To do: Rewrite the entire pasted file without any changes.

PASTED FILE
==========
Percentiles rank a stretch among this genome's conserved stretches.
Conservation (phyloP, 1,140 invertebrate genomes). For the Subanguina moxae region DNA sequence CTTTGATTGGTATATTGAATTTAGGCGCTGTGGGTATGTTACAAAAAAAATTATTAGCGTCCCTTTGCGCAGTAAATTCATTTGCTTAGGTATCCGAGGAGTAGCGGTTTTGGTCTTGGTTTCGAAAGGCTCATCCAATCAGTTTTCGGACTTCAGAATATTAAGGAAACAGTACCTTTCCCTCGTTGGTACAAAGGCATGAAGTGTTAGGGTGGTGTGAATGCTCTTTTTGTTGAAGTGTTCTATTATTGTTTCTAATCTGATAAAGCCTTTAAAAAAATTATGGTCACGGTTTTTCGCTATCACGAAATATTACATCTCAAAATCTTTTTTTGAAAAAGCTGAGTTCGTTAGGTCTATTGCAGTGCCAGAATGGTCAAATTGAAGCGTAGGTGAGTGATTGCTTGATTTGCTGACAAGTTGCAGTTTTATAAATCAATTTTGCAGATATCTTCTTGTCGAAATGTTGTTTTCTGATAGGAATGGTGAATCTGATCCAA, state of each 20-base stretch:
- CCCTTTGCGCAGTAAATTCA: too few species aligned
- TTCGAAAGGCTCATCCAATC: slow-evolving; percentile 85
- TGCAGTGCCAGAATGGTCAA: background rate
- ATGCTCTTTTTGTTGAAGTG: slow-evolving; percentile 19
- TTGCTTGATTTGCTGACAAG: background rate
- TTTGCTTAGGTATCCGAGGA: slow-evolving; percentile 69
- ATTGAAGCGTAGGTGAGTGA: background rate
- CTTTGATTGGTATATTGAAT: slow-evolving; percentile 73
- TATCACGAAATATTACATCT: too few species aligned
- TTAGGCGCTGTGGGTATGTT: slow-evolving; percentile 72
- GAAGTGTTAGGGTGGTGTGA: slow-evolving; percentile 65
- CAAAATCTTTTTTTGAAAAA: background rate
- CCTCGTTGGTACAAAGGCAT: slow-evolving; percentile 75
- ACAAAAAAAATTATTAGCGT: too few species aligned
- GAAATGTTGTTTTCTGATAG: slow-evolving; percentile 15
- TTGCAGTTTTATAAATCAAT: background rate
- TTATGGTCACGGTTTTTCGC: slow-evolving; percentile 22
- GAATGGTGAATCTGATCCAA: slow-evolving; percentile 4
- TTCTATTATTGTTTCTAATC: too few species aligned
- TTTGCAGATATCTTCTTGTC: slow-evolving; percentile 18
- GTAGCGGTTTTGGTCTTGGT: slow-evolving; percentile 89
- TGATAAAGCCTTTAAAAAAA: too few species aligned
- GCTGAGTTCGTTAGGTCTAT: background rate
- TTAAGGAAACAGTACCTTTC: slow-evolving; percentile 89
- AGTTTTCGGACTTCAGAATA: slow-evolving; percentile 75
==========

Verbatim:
Percentiles rank a stretch among this genome's conserved stretches.
Conservation (phyloP, 1,140 invertebrate genomes). For the Subanguina moxae region DNA sequence CTTTGATTGGTATATTGAATTTAGGCGCTGTGGGTATGTTACAAAAAAAATTATTAGCGTCCCTTTGCGCAGTAAATTCATTTGCTTAGGTATCCGAGGAGTAGCGGTTTTGGTCTTGGTTTCGAAAGGCTCATCCAATCAGTTTTCGGACTTCAGAATATTAAGGAAACAGTACCTTTCCCTCGTTGGTACAAAGGCATGAAGTGTTAGGGTGGTGTGAATGCTCTTTTTGTTGAAGTGTTCTATTATTGTTTCTAATCTGATAAAGCCTTTAAAAAAATTATGGTCACGGTTTTTCGCTATCACGAAATATTACATCTCAAAATCTTTTTTTGAAAAAGCTGAGTTCGTTAGGTCTATTGCAGTGCCAGAATGGTCAAATTGAAGCGTAGGTGAGTGATTGCTTGATTTGCTGACAAGTTGCAGTTTTATAAATCAATTTTGCAGATATCTTCTTGTCGAAATGTTGTTTTCTGATAGGAATGGTGAATCTGATCCAA, state of each 20-base stretch:
- CCCTTTGCGCAGTAAATTCA: too few species aligned
- TTCGAAAGGCTCATCCAATC: slow-evolving; percentile 85
- TGCAGTGCCAGAATGGTCAA: background rate
- ATGCTCTTTTTGTTGAAGTG: slow-evolving; percentile 19
- TTGCTTGATTTGCTGACAAG: background rate
- TTTGCTTAGGTATCCGAGGA: slow-evolving; percentile 69
- ATTGAAGCGTAGGTGAGTGA: background rate
- CTTTGATTGGTATATTGAAT: slow-evolving; percentile 73
- TATCACGAAATATTACATCT: too few species aligned
- TTAGGCGCTGTGGGTATGTT: slow-evolving; percentile 72
- GAAGTGTTAGGGTGGTGTGA: slow-evolving; percentile 65
- CAAAATCTTTTTTTGAAAAA: background rate
- CCTCGTTGGTACAAAGGCAT: slow-evolving; percentile 75
- ACAAAAAAAATTATTAGCGT: too few species aligned
- GAAATGTTGTTTTCTGATAG: slow-evolving; percentile 15
- TTGCAGTTTTATAAATCAAT: background rate
- TTATGGTCACGGTTTTTCGC: slow-evolving; percentile 22
- GAATGGTGAATCTGATCCAA: slow-evolving; percentile 4
- TTCTATTATTGTTTCTAATC: too few species aligned
- TTTGCAGATATCTTCTTGTC: slow-evolving; percentile 18
- GTAGCGGTTTTGGTCTTGGT: slow-evolving; percentile 89
- TGATAAAGCCTTTAAAAAAA: too few species aligned
- GCTGAGTTCGTTAGGTCTAT: background rate
- TTAAGGAAACAGTACCTTTC: slow-evolving; percentile 89
- AGTTTTCGGACTTCAGAATA: slow-evolving; percentile 75